The match holders \1 \2 \3 etc. have to be specified in the regular expression with parentheses. The parentheses themselves have to be escaped or else sed will be looking for parenthesis characters in the line. So to replace each word “cow” with “supercow” we can do:

s/\(cow\)/super\1/

or

s/cow/super&/

The latter is more elegant of course. However there are two cases where the specific holder has to be used:

  1. When we want only a portion of the matched string and not the whole string (&).
  2. When there are many different strings you want to grab from a match.

For example this can’t be solved by merely using the & symbol:

s/\(\w*\) cow \(\w*\)/\2 cow \1/

This script will look for each occurrence where “cow” has a word before it and a word after it and it will change their order. The \w matches any character while the asterisk * tells the pattern that the word can be arbitrarily long. We use the parentheses around the first word and the second word to denote which matched parts of the regular expression should be given to \1 and \2. In <subst> we just reverse their order by putting the second word first and the first word second.

Flags

<line><command><flag>
A flag can be used on a <command> or a <line> or both.

g global For all occurences in the line (default is to stop at first occurence)
I Ignore case Not case-sensitive
p Print Output only this line (not everything as default). The sed flag -n should be used for this flag to work.

Find line in lines of lines in lines..

An important concept to comprehend in sed is nesting. I try to leave out all the advanced things sed offers, like holder buffer (horror to read), labels etc. but nesting is worth learning as it gives a lot of extra power for a little learning curve. Nesting is similar to the IF..THEN conditional.

We have this text file:
Today I will drink my milk
and afterwards I will eat a cow.
The cow will taste like cow.
Today is not afterwards if I am a cow. Right?

Imagine that we want to check if the last line of the text contains the word cow. Someone might think that putting $p together with /cow/p would work:

sed -n '$p; /cow/p'

Admittedly the output seems strange:
and afterwards I will eat a cow.
The cow will taste like cow.
Today is not afterwards if I am a cow. Right?
Today is not afterwards if I am a cow. Right?

The reason this doesn’t work as expected is that the second script runs regardless if the first one succeeded or not. Thus in the first line none of the scripts print anything. On the second line, the first script fails but the second script finds the word cow so it prints the line. The same happens at the third line. At the forth line, the first script succeeds as the line is the last line of the file, so that line gets printed. Then the second script runs and that succeeds. Thus we get the line printed again (a second time).

A way to solve this is is to nest the second script line in the first somehow so that it runs only if the first script line has succeeded. This is similar to the pseudocode:

if <line1>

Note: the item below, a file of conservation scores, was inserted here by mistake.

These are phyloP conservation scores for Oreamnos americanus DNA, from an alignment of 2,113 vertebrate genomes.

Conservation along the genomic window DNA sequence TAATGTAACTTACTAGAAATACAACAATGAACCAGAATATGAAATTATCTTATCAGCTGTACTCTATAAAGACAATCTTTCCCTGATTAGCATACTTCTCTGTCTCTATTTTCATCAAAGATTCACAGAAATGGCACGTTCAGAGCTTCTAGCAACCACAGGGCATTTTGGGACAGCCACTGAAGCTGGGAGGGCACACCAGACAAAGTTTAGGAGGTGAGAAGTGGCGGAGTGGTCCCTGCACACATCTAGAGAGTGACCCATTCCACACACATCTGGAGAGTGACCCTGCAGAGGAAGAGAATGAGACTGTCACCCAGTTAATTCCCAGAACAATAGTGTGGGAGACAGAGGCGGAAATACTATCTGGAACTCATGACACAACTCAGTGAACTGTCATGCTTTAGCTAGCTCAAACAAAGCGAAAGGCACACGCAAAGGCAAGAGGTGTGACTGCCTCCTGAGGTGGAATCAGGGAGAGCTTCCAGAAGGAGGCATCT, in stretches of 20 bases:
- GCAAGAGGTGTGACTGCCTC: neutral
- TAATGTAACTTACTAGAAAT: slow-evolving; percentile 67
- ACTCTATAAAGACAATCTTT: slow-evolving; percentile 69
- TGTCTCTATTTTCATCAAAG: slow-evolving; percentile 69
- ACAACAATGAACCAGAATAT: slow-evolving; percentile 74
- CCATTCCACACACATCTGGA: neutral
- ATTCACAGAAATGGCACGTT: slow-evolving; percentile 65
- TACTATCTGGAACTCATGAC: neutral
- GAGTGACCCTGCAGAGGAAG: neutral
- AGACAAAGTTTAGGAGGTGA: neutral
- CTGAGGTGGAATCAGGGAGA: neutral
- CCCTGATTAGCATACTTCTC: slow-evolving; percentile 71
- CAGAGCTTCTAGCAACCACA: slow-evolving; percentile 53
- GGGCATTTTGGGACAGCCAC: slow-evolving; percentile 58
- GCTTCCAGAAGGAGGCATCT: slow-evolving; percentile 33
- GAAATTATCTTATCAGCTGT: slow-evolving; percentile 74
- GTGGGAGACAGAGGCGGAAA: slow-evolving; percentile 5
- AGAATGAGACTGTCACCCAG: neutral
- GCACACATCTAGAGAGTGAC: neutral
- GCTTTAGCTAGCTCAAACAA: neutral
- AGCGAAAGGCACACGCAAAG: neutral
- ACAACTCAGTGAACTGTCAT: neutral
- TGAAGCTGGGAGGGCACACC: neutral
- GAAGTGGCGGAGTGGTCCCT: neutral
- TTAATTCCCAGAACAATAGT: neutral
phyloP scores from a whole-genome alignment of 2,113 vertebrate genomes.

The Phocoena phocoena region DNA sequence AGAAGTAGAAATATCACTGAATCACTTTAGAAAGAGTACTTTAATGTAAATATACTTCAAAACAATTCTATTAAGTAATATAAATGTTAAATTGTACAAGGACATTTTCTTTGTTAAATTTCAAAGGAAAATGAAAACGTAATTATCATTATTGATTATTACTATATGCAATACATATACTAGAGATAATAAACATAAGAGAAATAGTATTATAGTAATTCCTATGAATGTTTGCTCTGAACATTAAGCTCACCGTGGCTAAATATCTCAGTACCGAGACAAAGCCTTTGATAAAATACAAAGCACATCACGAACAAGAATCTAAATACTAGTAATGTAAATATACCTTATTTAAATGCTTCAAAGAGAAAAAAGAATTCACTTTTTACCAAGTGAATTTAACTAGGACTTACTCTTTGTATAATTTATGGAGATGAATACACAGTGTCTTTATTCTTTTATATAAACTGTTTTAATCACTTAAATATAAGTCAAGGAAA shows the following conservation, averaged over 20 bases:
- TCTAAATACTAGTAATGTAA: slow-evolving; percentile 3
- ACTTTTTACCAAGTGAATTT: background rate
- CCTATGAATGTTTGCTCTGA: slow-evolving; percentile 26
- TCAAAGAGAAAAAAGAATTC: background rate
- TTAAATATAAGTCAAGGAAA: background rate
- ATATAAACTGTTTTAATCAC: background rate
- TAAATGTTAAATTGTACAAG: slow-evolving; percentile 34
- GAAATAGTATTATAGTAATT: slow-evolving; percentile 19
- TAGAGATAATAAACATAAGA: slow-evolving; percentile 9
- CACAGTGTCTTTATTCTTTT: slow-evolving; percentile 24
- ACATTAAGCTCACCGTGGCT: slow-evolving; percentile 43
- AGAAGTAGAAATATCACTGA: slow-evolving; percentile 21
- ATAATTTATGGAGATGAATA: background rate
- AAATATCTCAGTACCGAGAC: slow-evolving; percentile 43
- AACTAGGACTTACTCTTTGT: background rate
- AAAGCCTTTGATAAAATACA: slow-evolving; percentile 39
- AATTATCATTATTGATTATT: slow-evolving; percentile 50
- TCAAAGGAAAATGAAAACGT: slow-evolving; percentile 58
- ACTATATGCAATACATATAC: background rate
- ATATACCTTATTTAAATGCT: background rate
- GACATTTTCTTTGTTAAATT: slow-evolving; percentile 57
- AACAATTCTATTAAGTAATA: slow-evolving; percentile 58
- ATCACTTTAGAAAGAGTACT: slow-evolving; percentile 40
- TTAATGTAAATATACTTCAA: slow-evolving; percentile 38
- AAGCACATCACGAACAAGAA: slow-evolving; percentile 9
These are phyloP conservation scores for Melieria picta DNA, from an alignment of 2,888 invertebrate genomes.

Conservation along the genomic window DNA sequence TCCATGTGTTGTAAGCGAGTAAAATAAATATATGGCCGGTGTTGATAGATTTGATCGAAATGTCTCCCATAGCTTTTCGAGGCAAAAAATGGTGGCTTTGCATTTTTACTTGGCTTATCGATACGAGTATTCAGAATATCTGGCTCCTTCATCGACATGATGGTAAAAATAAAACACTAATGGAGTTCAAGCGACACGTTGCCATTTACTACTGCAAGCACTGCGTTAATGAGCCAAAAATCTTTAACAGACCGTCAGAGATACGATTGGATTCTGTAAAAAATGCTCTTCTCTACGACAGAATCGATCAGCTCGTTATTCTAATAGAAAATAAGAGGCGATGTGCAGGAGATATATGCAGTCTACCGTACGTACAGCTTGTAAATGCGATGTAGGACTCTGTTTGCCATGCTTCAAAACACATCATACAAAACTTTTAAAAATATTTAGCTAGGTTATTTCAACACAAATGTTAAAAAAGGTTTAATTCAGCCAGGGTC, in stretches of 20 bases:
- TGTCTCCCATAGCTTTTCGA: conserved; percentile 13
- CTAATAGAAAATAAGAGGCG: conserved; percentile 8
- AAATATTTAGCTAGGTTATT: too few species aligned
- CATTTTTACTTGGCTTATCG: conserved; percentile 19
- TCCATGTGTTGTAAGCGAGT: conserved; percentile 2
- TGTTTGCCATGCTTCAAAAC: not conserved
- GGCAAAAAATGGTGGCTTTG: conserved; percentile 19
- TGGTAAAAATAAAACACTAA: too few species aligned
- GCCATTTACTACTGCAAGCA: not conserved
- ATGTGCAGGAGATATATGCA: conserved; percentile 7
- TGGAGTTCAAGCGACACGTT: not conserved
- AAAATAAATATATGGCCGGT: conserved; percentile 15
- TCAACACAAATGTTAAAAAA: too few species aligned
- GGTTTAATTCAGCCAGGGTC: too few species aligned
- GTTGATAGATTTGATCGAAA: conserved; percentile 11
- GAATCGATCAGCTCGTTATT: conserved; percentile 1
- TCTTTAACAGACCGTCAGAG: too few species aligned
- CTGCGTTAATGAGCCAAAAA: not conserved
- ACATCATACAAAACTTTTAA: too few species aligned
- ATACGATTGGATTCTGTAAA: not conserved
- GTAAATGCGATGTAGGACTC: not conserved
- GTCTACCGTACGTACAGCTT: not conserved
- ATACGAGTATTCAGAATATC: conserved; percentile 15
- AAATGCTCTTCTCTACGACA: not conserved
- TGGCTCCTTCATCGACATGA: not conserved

then SCRIPT

Where <line1> is a line specified by a number, range or pattern (regular expression).
The syntax for nesting script lines in sed is

<line>{<line><command><flag>}

For our example:

sed -n '${/cow/p}'

This translates to: if this is the last line ($) then do whatever is in the brackets. So everything in the brackets will be checked only if the current line being parsed is the last one.

We can even nest inside a nested script:

sed -n '2,4{/cow/{/Today/p}}'

This script will go through lines 2 to 4. It will check first if a line contains the word cow. If the line contains the word cow, then it will check if it contains the word Today. If it does, it will print it. Ofcourse there is no practical reason to have second braces in the above example. I just wrote it to show that it’s feasible. In some cases you need braces to accomplish tasks, especially in cases where we avoid using too advanced things.

Examples

Printing a specific line

sed -n '2p'

The p in this case is the p command (and not flag). Remember that flags apply only to regular expressions. When we use sed’s -n parameter, only lines specified with the p command or flag will be printed on screen.

Printing a range of lines

sed -n '1,3p'

The comma is used to specify a range. In this example we specify line 1 to line 3 and then we print each such line.

Hiding a specific line

sed -n '2!p'

This is similar to:

sed '2d'

Show the last line

sed -n '$p'

In regular expressions the dollar sign $ denotes the end of a string. In sed when it’s being used with substitution it denotes the end of a line.
However when used with the command p, it denotes the last line of the input. In the same way the regex symbol ^ denotes the first line.

Converting a specific word to uppercase

sed 's/Today/\U&/' list.txt

This will match any word ‘Today’ and replace it with ‘TODAY’. In the replacement the escaped U (\U) tells sed to convert to uppercase everything following in the replacement string. In this example we use an ampersand which in sed represents the matched string. If we wanted to stop the conversion we just need to add \E where we want it to end.

Converting all text to uppercase

sed 's/.*/\U&/'

For this we use the substituion command s.